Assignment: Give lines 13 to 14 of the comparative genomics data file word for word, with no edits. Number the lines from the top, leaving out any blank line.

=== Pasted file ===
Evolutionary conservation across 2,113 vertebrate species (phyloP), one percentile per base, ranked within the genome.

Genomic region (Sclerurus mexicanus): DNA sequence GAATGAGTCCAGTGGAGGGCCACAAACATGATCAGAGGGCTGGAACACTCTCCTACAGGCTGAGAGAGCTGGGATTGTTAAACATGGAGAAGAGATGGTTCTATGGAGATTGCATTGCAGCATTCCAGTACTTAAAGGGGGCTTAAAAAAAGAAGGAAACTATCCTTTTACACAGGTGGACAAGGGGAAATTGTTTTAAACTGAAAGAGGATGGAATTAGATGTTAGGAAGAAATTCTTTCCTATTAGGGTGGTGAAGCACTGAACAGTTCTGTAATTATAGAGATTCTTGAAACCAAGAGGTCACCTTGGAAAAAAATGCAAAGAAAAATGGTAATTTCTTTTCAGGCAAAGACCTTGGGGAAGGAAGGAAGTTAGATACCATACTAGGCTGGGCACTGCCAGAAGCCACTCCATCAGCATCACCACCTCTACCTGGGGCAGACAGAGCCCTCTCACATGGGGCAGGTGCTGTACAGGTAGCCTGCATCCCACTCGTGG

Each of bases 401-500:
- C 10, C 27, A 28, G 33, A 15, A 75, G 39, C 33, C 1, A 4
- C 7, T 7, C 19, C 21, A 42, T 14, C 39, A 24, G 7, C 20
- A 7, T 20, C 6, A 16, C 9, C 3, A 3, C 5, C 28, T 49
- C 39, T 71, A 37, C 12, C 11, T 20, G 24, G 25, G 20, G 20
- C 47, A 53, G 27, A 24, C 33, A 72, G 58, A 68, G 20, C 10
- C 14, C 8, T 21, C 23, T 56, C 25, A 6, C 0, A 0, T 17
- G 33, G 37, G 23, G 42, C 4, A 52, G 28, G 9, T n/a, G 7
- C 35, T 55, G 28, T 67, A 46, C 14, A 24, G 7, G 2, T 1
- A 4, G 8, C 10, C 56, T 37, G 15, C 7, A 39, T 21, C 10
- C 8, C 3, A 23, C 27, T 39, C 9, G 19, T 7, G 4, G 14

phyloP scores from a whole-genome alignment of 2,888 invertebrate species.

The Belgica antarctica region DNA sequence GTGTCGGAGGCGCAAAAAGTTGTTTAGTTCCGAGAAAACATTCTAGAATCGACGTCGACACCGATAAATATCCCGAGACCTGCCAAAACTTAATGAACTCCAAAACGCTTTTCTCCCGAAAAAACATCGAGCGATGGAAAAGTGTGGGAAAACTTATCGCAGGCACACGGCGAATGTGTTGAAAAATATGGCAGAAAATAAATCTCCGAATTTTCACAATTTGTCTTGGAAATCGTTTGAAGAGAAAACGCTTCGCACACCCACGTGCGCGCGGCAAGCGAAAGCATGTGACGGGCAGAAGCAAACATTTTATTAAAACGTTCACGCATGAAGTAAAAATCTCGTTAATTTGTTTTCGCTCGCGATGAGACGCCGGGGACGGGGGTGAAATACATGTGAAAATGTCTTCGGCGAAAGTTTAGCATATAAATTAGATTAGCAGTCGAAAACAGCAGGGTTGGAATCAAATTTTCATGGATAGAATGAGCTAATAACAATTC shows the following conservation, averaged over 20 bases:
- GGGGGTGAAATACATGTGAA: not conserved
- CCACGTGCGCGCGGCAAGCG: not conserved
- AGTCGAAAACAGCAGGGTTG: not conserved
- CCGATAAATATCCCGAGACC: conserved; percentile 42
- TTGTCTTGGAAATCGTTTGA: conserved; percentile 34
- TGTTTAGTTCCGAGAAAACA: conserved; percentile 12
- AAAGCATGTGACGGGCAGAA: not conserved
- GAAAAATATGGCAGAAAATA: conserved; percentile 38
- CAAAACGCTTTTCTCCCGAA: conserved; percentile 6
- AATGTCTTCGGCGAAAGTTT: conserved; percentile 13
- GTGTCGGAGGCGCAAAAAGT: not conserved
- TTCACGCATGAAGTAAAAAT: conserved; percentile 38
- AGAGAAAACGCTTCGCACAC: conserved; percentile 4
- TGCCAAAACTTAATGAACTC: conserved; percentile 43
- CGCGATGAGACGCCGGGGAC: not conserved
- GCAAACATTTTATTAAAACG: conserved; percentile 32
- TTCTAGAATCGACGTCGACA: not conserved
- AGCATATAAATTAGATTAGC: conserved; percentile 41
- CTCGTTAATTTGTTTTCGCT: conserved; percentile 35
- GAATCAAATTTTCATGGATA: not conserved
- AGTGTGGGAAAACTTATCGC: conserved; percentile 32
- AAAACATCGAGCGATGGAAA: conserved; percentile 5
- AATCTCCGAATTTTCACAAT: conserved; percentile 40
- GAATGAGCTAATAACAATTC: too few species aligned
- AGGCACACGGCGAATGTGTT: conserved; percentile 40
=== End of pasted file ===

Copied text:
- C 8, C 3, A 23, C 27, T 39, C 9, G 19, T 7, G 4, G 14

phyloP scores from a whole-genome alignment of 2,888 invertebrate species.